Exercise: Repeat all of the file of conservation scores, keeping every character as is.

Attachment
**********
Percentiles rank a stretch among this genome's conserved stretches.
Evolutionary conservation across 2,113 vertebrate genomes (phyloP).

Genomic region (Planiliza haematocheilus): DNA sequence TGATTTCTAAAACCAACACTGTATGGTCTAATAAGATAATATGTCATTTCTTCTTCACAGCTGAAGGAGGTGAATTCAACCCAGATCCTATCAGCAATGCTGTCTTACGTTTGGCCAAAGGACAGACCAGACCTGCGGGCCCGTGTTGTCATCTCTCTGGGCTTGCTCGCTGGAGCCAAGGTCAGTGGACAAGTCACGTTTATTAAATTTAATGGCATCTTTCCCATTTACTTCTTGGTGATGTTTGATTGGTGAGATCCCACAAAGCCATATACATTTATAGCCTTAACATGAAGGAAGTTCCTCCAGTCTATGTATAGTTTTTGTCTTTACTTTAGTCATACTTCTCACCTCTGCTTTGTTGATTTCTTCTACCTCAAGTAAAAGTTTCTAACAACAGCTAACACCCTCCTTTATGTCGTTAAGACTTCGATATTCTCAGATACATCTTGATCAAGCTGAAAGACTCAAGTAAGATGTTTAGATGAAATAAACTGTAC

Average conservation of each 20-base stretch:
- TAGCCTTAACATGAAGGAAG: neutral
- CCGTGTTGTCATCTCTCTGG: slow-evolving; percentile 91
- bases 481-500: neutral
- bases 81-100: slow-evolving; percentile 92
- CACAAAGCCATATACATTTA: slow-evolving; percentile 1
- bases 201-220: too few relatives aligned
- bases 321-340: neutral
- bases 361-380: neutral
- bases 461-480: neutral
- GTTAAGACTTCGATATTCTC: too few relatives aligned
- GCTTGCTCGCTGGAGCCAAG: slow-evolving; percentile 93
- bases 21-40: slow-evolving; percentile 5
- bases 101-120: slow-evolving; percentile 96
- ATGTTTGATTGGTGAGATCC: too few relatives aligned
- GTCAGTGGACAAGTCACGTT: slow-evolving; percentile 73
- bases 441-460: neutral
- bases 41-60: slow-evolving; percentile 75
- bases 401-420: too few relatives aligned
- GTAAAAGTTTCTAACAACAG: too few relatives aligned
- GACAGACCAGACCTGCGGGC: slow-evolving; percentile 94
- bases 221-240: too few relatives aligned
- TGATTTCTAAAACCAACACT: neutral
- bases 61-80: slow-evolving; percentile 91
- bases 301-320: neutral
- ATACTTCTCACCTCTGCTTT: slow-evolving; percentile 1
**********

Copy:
Percentiles rank a stretch among this genome's conserved stretches.
Evolutionary conservation across 2,113 vertebrate genomes (phyloP).

Genomic region (Planiliza haematocheilus): DNA sequence TGATTTCTAAAACCAACACTGTATGGTCTAATAAGATAATATGTCATTTCTTCTTCACAGCTGAAGGAGGTGAATTCAACCCAGATCCTATCAGCAATGCTGTCTTACGTTTGGCCAAAGGACAGACCAGACCTGCGGGCCCGTGTTGTCATCTCTCTGGGCTTGCTCGCTGGAGCCAAGGTCAGTGGACAAGTCACGTTTATTAAATTTAATGGCATCTTTCCCATTTACTTCTTGGTGATGTTTGATTGGTGAGATCCCACAAAGCCATATACATTTATAGCCTTAACATGAAGGAAGTTCCTCCAGTCTATGTATAGTTTTTGTCTTTACTTTAGTCATACTTCTCACCTCTGCTTTGTTGATTTCTTCTACCTCAAGTAAAAGTTTCTAACAACAGCTAACACCCTCCTTTATGTCGTTAAGACTTCGATATTCTCAGATACATCTTGATCAAGCTGAAAGACTCAAGTAAGATGTTTAGATGAAATAAACTGTAC

Average conservation of each 20-base stretch:
- TAGCCTTAACATGAAGGAAG: neutral
- CCGTGTTGTCATCTCTCTGG: slow-evolving; percentile 91
- bases 481-500: neutral
- bases 81-100: slow-evolving; percentile 92
- CACAAAGCCATATACATTTA: slow-evolving; percentile 1
- bases 201-220: too few relatives aligned
- bases 321-340: neutral
- bases 361-380: neutral
- bases 461-480: neutral
- GTTAAGACTTCGATATTCTC: too few relatives aligned
- GCTTGCTCGCTGGAGCCAAG: slow-evolving; percentile 93
- bases 21-40: slow-evolving; percentile 5
- bases 101-120: slow-evolving; percentile 96
- ATGTTTGATTGGTGAGATCC: too few relatives aligned
- GTCAGTGGACAAGTCACGTT: slow-evolving; percentile 73
- bases 441-460: neutral
- bases 41-60: slow-evolving; percentile 75
- bases 401-420: too few relatives aligned
- GTAAAAGTTTCTAACAACAG: too few relatives aligned
- GACAGACCAGACCTGCGGGC: slow-evolving; percentile 94
- bases 221-240: too few relatives aligned
- TGATTTCTAAAACCAACACT: neutral
- bases 61-80: slow-evolving; percentile 91
- bases 301-320: neutral
- ATACTTCTCACCTCTGCTTT: slow-evolving; percentile 1